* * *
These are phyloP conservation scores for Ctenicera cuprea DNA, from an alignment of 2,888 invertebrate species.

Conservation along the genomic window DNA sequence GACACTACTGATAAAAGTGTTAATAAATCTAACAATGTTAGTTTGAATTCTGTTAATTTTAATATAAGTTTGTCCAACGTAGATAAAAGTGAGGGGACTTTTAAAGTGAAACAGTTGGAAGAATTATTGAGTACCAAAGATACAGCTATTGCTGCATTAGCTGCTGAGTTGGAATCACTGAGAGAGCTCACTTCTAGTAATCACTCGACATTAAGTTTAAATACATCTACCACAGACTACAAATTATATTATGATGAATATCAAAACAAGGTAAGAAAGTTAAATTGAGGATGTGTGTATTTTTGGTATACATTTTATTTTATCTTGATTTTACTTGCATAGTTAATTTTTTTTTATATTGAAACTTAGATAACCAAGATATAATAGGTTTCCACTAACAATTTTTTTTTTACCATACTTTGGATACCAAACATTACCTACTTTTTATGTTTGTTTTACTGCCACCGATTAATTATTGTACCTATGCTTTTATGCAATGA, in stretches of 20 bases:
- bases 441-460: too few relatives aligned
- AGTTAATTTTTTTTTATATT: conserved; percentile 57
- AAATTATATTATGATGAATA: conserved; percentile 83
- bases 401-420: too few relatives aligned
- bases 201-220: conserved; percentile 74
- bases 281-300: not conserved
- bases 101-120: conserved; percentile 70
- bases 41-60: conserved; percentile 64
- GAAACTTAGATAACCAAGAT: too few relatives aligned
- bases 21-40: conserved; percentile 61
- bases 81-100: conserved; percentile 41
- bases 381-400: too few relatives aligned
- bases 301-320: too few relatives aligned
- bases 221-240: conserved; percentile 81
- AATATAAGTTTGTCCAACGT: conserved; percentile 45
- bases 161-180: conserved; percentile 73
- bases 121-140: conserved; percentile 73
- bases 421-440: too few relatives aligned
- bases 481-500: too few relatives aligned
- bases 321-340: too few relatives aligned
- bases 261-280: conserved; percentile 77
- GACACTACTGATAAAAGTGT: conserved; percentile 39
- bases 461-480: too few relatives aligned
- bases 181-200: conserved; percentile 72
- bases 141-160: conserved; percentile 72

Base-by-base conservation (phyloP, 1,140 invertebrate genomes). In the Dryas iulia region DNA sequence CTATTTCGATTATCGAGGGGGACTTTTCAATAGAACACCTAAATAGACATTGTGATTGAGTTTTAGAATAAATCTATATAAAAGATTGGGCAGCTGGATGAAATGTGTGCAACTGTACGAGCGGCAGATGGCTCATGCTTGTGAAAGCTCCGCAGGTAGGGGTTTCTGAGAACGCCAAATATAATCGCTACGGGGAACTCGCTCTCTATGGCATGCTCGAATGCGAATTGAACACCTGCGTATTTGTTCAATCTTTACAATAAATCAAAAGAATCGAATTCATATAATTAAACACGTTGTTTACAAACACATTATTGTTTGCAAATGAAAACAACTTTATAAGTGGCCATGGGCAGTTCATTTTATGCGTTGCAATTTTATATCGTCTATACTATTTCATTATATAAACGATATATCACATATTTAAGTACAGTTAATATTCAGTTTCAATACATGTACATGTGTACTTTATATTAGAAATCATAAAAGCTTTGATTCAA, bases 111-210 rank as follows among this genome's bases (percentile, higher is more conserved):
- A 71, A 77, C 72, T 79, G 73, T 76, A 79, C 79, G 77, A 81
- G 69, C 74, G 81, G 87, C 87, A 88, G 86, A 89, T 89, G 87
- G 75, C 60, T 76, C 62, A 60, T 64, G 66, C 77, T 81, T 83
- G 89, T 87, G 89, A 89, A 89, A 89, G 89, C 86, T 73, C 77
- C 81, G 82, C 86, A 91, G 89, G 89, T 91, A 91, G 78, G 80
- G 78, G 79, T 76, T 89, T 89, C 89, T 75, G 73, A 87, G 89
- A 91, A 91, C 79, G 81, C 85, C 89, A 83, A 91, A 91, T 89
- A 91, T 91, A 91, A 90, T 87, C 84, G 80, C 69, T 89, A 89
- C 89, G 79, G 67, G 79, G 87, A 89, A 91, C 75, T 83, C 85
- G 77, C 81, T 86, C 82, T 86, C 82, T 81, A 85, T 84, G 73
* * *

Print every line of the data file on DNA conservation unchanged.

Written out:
These are phyloP conservation scores for Ctenicera cuprea DNA, from an alignment of 2,888 invertebrate species.

Conservation along the genomic window DNA sequence GACACTACTGATAAAAGTGTTAATAAATCTAACAATGTTAGTTTGAATTCTGTTAATTTTAATATAAGTTTGTCCAACGTAGATAAAAGTGAGGGGACTTTTAAAGTGAAACAGTTGGAAGAATTATTGAGTACCAAAGATACAGCTATTGCTGCATTAGCTGCTGAGTTGGAATCACTGAGAGAGCTCACTTCTAGTAATCACTCGACATTAAGTTTAAATACATCTACCACAGACTACAAATTATATTATGATGAATATCAAAACAAGGTAAGAAAGTTAAATTGAGGATGTGTGTATTTTTGGTATACATTTTATTTTATCTTGATTTTACTTGCATAGTTAATTTTTTTTTATATTGAAACTTAGATAACCAAGATATAATAGGTTTCCACTAACAATTTTTTTTTTACCATACTTTGGATACCAAACATTACCTACTTTTTATGTTTGTTTTACTGCCACCGATTAATTATTGTACCTATGCTTTTATGCAATGA, in stretches of 20 bases:
- bases 441-460: too few relatives aligned
- AGTTAATTTTTTTTTATATT: conserved; percentile 57
- AAATTATATTATGATGAATA: conserved; percentile 83
- bases 401-420: too few relatives aligned
- bases 201-220: conserved; percentile 74
- bases 281-300: not conserved
- bases 101-120: conserved; percentile 70
- bases 41-60: conserved; percentile 64
- GAAACTTAGATAACCAAGAT: too few relatives aligned
- bases 21-40: conserved; percentile 61
- bases 81-100: conserved; percentile 41
- bases 381-400: too few relatives aligned
- bases 301-320: too few relatives aligned
- bases 221-240: conserved; percentile 81
- AATATAAGTTTGTCCAACGT: conserved; percentile 45
- bases 161-180: conserved; percentile 73
- bases 121-140: conserved; percentile 73
- bases 421-440: too few relatives aligned
- bases 481-500: too few relatives aligned
- bases 321-340: too few relatives aligned
- bases 261-280: conserved; percentile 77
- GACACTACTGATAAAAGTGT: conserved; percentile 39
- bases 461-480: too few relatives aligned
- bases 181-200: conserved; percentile 72
- bases 141-160: conserved; percentile 72

Base-by-base conservation (phyloP, 1,140 invertebrate genomes). In the Dryas iulia region DNA sequence CTATTTCGATTATCGAGGGGGACTTTTCAATAGAACACCTAAATAGACATTGTGATTGAGTTTTAGAATAAATCTATATAAAAGATTGGGCAGCTGGATGAAATGTGTGCAACTGTACGAGCGGCAGATGGCTCATGCTTGTGAAAGCTCCGCAGGTAGGGGTTTCTGAGAACGCCAAATATAATCGCTACGGGGAACTCGCTCTCTATGGCATGCTCGAATGCGAATTGAACACCTGCGTATTTGTTCAATCTTTACAATAAATCAAAAGAATCGAATTCATATAATTAAACACGTTGTTTACAAACACATTATTGTTTGCAAATGAAAACAACTTTATAAGTGGCCATGGGCAGTTCATTTTATGCGTTGCAATTTTATATCGTCTATACTATTTCATTATATAAACGATATATCACATATTTAAGTACAGTTAATATTCAGTTTCAATACATGTACATGTGTACTTTATATTAGAAATCATAAAAGCTTTGATTCAA, bases 111-210 rank as follows among this genome's bases (percentile, higher is more conserved):
- A 71, A 77, C 72, T 79, G 73, T 76, A 79, C 79, G 77, A 81
- G 69, C 74, G 81, G 87, C 87, A 88, G 86, A 89, T 89, G 87
- G 75, C 60, T 76, C 62, A 60, T 64, G 66, C 77, T 81, T 83
- G 89, T 87, G 89, A 89, A 89, A 89, G 89, C 86, T 73, C 77
- C 81, G 82, C 86, A 91, G 89, G 89, T 91, A 91, G 78, G 80
- G 78, G 79, T 76, T 89, T 89, C 89, T 75, G 73, A 87, G 89
- A 91, A 91, C 79, G 81, C 85, C 89, A 83, A 91, A 91, T 89
- A 91, T 91, A 91, A 90, T 87, C 84, G 80, C 69, T 89, A 89
- C 89, G 79, G 67, G 79, G 87, A 89, A 91, C 75, T 83, C 85
- G 77, C 81, T 86, C 82, T 86, C 82, T 81, A 85, T 84, G 73